The people lost title to the last part of their reservation lands in 1718, but continued to live in the area for some time. Those who did not merge with the Pamunkey and other tribes, slowly migrated back to New Kent County and Charles City County, closer to their original homeland. In the 20th century, descendants of these people organized to form the current Eastern Chickahominy and Chickahominy tribes, respectively. The migrations happened before the end of the 18th century, and few records survive in this "burnt-over district," disrupted by major wars, by which to establish their dates of migration.

While independent, the Chickahominy were at times allied in the 17th century with Chief Powhatan, and his paramount chiefdom, a confederacy of 30 or so Algonquian-speaking tribes. Records found within The National Archives (TNA) at Kew, West London, indicate the Chickahominy tribe may have served in a "police" role, used by Powhatan to quell rivalries and bring an end to infighting amongst other confederacy tribes. In return, they enjoyed some benefits, such as trading with the confederacy tribes. As part of the alliance between Powhatan's confederacy and the Chickahominy, it appears they were to act as a buffer "warrior force" between the confederacy tribes and other less friendly or hostile tribes in the event of an attack, thus giving Powhatan's forces time to mobilize. Some 20th-century sources say the Chickahominy joined the Powhatan Confederacy in 1616. Others contend they did not become tributaries of the paramount chiefdom until 1677, when Cockacoeske signed the Treaty of Middle Plantation. The treaty acknowledged her as leader of the Chickahominy and several other tribes.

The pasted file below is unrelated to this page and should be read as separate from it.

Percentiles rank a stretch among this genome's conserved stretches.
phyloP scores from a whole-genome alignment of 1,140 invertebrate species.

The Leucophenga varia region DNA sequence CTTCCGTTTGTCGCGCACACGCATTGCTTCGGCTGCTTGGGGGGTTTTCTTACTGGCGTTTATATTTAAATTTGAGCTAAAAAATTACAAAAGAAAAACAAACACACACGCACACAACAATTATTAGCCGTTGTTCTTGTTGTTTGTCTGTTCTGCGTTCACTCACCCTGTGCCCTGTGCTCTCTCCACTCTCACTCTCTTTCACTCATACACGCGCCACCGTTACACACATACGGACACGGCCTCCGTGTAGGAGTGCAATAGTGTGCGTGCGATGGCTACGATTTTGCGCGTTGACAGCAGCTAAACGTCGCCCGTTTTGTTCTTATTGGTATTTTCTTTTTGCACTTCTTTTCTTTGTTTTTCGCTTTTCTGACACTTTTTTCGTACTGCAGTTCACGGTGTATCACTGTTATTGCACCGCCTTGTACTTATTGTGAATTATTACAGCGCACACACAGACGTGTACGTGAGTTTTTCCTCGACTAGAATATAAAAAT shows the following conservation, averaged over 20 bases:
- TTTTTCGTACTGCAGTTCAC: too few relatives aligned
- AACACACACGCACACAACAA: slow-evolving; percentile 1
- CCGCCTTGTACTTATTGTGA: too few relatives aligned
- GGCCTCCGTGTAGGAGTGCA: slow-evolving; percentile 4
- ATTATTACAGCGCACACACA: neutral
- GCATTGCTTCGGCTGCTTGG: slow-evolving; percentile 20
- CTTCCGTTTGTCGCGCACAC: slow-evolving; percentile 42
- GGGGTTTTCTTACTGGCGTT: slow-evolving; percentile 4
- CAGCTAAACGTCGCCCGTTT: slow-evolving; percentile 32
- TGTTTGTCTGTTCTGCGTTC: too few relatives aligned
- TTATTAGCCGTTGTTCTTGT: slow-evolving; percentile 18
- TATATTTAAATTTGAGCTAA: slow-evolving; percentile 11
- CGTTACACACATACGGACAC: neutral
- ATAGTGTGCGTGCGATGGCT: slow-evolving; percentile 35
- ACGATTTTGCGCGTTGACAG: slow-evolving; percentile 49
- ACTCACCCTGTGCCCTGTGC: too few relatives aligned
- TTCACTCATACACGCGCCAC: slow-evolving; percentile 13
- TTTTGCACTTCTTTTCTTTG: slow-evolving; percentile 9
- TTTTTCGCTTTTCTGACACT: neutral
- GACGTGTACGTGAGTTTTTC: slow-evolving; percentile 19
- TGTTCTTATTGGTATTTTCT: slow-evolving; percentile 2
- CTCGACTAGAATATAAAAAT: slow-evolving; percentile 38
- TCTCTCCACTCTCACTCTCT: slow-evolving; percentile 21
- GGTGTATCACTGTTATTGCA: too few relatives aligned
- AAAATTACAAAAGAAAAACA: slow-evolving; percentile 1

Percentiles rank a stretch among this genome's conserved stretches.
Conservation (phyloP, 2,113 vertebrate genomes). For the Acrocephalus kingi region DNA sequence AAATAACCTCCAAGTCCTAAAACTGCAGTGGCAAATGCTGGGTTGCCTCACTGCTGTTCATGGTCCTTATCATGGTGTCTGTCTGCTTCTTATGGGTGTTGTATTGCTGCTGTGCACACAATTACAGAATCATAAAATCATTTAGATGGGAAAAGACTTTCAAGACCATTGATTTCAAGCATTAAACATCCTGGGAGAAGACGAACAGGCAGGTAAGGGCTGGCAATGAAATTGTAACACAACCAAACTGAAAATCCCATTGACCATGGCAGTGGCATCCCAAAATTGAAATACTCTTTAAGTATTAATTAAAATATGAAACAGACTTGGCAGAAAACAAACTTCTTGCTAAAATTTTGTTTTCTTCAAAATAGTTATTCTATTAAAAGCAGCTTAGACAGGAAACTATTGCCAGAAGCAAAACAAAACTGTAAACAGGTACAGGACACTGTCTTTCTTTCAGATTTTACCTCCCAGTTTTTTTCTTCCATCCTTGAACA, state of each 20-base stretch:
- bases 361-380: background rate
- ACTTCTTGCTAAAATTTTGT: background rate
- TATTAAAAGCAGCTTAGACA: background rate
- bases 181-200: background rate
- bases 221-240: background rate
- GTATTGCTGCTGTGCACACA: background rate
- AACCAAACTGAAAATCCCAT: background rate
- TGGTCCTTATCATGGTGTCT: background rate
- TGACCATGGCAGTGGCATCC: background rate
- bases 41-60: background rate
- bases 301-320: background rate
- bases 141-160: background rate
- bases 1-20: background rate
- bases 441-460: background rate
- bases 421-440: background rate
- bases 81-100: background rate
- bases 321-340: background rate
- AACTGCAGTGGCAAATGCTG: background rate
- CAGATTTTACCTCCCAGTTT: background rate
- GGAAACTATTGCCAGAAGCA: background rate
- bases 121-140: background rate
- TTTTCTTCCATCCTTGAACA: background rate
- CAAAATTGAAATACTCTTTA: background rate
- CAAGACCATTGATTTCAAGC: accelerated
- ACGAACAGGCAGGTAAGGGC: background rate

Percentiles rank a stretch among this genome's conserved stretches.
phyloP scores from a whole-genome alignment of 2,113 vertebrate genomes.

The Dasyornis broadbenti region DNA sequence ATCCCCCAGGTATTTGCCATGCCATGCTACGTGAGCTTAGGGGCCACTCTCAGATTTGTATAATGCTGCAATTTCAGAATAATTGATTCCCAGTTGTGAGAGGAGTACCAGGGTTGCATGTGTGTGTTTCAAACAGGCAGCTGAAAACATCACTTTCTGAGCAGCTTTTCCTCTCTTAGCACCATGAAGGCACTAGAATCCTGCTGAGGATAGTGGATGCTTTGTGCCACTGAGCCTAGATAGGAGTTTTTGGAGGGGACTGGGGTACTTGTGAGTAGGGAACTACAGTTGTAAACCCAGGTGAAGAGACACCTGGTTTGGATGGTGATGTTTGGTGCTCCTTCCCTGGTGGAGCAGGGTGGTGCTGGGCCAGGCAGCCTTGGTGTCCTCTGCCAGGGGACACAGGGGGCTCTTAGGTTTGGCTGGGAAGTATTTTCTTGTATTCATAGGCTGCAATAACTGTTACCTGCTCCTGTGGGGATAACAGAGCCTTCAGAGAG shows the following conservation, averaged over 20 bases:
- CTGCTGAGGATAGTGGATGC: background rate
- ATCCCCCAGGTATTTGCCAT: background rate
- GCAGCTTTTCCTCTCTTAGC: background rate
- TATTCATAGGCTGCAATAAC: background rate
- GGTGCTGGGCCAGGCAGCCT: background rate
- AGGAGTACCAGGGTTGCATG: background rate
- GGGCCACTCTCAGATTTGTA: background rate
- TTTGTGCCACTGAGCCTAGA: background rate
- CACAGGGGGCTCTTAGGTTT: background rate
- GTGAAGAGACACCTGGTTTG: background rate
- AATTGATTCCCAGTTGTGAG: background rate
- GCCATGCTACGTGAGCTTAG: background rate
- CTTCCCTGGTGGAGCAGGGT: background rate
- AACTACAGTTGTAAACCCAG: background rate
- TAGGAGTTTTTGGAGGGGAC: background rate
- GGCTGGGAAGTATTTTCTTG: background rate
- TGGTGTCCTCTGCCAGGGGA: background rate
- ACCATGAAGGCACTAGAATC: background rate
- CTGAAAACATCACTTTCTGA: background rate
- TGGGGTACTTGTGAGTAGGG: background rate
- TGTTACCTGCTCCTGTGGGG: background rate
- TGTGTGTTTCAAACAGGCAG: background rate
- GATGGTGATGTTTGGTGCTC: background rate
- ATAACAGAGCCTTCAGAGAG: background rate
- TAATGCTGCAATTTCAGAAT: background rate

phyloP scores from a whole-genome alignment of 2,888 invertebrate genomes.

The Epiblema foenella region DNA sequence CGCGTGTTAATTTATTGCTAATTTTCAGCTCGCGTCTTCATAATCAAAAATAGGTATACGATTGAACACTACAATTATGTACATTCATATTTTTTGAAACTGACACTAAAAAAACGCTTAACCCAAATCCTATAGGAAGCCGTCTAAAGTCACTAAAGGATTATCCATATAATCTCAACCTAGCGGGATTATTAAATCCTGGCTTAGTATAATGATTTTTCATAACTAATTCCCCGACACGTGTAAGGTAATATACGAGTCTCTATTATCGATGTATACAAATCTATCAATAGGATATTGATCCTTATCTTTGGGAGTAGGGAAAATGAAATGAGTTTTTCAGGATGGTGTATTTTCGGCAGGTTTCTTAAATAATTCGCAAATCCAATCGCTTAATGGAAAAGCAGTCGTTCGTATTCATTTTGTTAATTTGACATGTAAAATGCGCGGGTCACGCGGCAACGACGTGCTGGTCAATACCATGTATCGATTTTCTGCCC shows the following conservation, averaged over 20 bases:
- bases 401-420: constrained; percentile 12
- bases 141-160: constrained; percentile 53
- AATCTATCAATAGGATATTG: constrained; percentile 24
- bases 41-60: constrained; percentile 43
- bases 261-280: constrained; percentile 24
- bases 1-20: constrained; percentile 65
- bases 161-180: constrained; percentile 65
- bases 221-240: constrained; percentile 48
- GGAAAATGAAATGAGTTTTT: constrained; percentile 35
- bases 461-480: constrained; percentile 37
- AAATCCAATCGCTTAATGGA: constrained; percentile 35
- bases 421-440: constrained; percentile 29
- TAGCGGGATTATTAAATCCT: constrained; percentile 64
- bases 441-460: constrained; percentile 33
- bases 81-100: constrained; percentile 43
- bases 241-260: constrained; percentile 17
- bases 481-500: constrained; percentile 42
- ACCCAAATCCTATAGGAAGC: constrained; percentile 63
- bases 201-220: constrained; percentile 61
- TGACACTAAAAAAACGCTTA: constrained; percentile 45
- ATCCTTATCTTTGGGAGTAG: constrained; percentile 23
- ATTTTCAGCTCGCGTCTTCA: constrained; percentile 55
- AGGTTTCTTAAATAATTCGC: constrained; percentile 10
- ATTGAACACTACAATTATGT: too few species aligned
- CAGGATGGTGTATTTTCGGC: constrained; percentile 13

In the early 21st century, the Chickahominy tribe consists of about 840 people who live within a five-mile (8-km) radius of each other and the tribal center, in an area known as Chickahominy Ridge. Several hundred more live in other parts of the United States, including California, New York, Oklahoma, and Pennsylvania. Current tribal lands of about 110 acres (0.45 km2) are in the tribe's traditional territory, present-day Charles City County. The tribal center on the land is the location of an annual Powwow and Fall Festival.

The Chickahominy are led by a tribal council of 12 men and women, including a chief and two assistant chiefs. These positions are elected by members of the tribe, by vote. The current chief is Stephen Adkins. He served as Director of Human Resources for the Commonwealth of Virginia in the administration of Governor Tim Kaine. Wayne Adkins is an assistant chief, along with Reggie Stewart.

Most members of the Chickahominy Tribe are Christian; many attend Samaria Baptist Church, formerly called Samaria Indian Church, in Charles City County. The church was built upon tribal grounds and once served as a school for the children of the tribe. The church sits directly across from the tribal headquarters.

The Chickahominy were recognized by the Commonwealth of Virginia in 1983, but have not been federally recognized. Since the 1990s, the tribe has been seeking federal recognition through an act of Congress.*




CHICCHAN



Kin 25: Red Crystal Serpent


I dedicate in order to survive
Universalizing instinct
I seal the store of life force
With the crystal tone of cooperation
I am guided by the power of navigation.


What is hidden or non-manifest exists in a world beyond human perception, which we know as the imaginal world.*


*Star Traveler's 13 Moon Almanac of Synchronicity, Galactic Research Institute, Law of Time Press, Ashland, Oregon, 2016-2017.









The Sacred Tzolk'in 





Svadhistanha Chakra  (Kali Plasma)